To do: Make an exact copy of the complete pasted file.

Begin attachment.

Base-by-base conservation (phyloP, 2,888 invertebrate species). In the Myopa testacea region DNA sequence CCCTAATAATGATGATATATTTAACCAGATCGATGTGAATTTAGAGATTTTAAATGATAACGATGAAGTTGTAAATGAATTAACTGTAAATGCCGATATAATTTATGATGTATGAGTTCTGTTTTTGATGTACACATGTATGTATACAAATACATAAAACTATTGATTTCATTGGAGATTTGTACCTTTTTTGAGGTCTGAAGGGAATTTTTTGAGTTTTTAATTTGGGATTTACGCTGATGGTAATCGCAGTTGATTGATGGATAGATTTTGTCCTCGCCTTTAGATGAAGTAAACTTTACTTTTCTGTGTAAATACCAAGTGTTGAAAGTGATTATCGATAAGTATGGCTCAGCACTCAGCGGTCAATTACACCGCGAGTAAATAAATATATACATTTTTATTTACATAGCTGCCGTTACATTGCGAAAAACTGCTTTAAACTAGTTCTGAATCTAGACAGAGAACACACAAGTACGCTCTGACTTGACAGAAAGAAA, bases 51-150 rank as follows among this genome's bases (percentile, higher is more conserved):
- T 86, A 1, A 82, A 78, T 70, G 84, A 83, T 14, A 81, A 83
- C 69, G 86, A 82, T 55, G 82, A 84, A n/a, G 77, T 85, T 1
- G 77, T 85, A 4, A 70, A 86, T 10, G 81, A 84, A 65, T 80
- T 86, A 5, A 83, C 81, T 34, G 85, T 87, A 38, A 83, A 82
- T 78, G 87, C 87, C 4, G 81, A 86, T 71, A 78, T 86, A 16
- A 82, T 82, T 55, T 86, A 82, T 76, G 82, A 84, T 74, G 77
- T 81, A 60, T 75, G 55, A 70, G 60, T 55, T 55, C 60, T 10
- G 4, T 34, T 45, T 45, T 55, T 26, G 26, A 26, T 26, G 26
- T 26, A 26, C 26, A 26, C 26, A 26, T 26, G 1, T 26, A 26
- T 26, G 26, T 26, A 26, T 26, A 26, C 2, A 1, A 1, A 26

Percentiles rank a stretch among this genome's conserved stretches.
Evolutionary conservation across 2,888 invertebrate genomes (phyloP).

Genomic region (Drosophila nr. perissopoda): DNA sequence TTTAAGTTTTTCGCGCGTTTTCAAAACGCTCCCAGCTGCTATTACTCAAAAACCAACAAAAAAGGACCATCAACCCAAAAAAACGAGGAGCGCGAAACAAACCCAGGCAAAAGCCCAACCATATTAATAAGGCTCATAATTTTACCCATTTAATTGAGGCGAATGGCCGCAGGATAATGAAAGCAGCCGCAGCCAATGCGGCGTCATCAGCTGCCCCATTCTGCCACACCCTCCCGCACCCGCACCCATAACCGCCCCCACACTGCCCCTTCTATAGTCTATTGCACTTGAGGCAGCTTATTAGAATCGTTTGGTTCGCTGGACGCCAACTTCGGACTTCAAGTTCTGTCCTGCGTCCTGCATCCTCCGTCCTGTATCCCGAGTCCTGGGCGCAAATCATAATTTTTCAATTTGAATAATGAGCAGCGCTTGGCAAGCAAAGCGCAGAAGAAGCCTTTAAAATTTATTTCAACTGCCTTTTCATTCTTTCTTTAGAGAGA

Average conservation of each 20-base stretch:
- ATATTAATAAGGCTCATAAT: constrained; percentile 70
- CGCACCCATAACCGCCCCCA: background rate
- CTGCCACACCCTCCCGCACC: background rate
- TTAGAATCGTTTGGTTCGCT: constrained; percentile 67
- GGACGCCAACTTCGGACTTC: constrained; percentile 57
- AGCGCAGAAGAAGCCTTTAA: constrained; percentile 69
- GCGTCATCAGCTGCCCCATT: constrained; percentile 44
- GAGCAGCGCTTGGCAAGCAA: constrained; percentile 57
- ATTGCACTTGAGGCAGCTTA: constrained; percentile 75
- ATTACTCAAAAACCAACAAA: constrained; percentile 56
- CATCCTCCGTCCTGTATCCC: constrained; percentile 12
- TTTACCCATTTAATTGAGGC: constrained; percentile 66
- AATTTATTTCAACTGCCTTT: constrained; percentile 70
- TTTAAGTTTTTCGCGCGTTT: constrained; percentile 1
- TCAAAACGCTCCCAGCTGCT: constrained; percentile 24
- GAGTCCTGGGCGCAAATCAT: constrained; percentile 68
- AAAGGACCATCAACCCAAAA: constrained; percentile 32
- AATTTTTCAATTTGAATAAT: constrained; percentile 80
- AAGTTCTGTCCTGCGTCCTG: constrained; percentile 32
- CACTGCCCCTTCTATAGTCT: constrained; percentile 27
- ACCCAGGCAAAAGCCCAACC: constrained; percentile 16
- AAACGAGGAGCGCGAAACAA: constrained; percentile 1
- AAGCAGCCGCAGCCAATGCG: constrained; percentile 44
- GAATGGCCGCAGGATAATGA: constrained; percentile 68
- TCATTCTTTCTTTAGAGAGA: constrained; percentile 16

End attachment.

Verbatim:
Base-by-base conservation (phyloP, 2,888 invertebrate species). In the Myopa testacea region DNA sequence CCCTAATAATGATGATATATTTAACCAGATCGATGTGAATTTAGAGATTTTAAATGATAACGATGAAGTTGTAAATGAATTAACTGTAAATGCCGATATAATTTATGATGTATGAGTTCTGTTTTTGATGTACACATGTATGTATACAAATACATAAAACTATTGATTTCATTGGAGATTTGTACCTTTTTTGAGGTCTGAAGGGAATTTTTTGAGTTTTTAATTTGGGATTTACGCTGATGGTAATCGCAGTTGATTGATGGATAGATTTTGTCCTCGCCTTTAGATGAAGTAAACTTTACTTTTCTGTGTAAATACCAAGTGTTGAAAGTGATTATCGATAAGTATGGCTCAGCACTCAGCGGTCAATTACACCGCGAGTAAATAAATATATACATTTTTATTTACATAGCTGCCGTTACATTGCGAAAAACTGCTTTAAACTAGTTCTGAATCTAGACAGAGAACACACAAGTACGCTCTGACTTGACAGAAAGAAA, bases 51-150 rank as follows among this genome's bases (percentile, higher is more conserved):
- T 86, A 1, A 82, A 78, T 70, G 84, A 83, T 14, A 81, A 83
- C 69, G 86, A 82, T 55, G 82, A 84, A n/a, G 77, T 85, T 1
- G 77, T 85, A 4, A 70, A 86, T 10, G 81, A 84, A 65, T 80
- T 86, A 5, A 83, C 81, T 34, G 85, T 87, A 38, A 83, A 82
- T 78, G 87, C 87, C 4, G 81, A 86, T 71, A 78, T 86, A 16
- A 82, T 82, T 55, T 86, A 82, T 76, G 82, A 84, T 74, G 77
- T 81, A 60, T 75, G 55, A 70, G 60, T 55, T 55, C 60, T 10
- G 4, T 34, T 45, T 45, T 55, T 26, G 26, A 26, T 26, G 26
- T 26, A 26, C 26, A 26, C 26, A 26, T 26, G 1, T 26, A 26
- T 26, G 26, T 26, A 26, T 26, A 26, C 2, A 1, A 1, A 26

Percentiles rank a stretch among this genome's conserved stretches.
Evolutionary conservation across 2,888 invertebrate genomes (phyloP).

Genomic region (Drosophila nr. perissopoda): DNA sequence TTTAAGTTTTTCGCGCGTTTTCAAAACGCTCCCAGCTGCTATTACTCAAAAACCAACAAAAAAGGACCATCAACCCAAAAAAACGAGGAGCGCGAAACAAACCCAGGCAAAAGCCCAACCATATTAATAAGGCTCATAATTTTACCCATTTAATTGAGGCGAATGGCCGCAGGATAATGAAAGCAGCCGCAGCCAATGCGGCGTCATCAGCTGCCCCATTCTGCCACACCCTCCCGCACCCGCACCCATAACCGCCCCCACACTGCCCCTTCTATAGTCTATTGCACTTGAGGCAGCTTATTAGAATCGTTTGGTTCGCTGGACGCCAACTTCGGACTTCAAGTTCTGTCCTGCGTCCTGCATCCTCCGTCCTGTATCCCGAGTCCTGGGCGCAAATCATAATTTTTCAATTTGAATAATGAGCAGCGCTTGGCAAGCAAAGCGCAGAAGAAGCCTTTAAAATTTATTTCAACTGCCTTTTCATTCTTTCTTTAGAGAGA

Average conservation of each 20-base stretch:
- ATATTAATAAGGCTCATAAT: constrained; percentile 70
- CGCACCCATAACCGCCCCCA: background rate
- CTGCCACACCCTCCCGCACC: background rate
- TTAGAATCGTTTGGTTCGCT: constrained; percentile 67
- GGACGCCAACTTCGGACTTC: constrained; percentile 57
- AGCGCAGAAGAAGCCTTTAA: constrained; percentile 69
- GCGTCATCAGCTGCCCCATT: constrained; percentile 44
- GAGCAGCGCTTGGCAAGCAA: constrained; percentile 57
- ATTGCACTTGAGGCAGCTTA: constrained; percentile 75
- ATTACTCAAAAACCAACAAA: constrained; percentile 56
- CATCCTCCGTCCTGTATCCC: constrained; percentile 12
- TTTACCCATTTAATTGAGGC: constrained; percentile 66
- AATTTATTTCAACTGCCTTT: constrained; percentile 70
- TTTAAGTTTTTCGCGCGTTT: constrained; percentile 1
- TCAAAACGCTCCCAGCTGCT: constrained; percentile 24
- GAGTCCTGGGCGCAAATCAT: constrained; percentile 68
- AAAGGACCATCAACCCAAAA: constrained; percentile 32
- AATTTTTCAATTTGAATAAT: constrained; percentile 80
- AAGTTCTGTCCTGCGTCCTG: constrained; percentile 32
- CACTGCCCCTTCTATAGTCT: constrained; percentile 27
- ACCCAGGCAAAAGCCCAACC: constrained; percentile 16
- AAACGAGGAGCGCGAAACAA: constrained; percentile 1
- AAGCAGCCGCAGCCAATGCG: constrained; percentile 44
- GAATGGCCGCAGGATAATGA: constrained; percentile 68
- TCATTCTTTCTTTAGAGAGA: constrained; percentile 16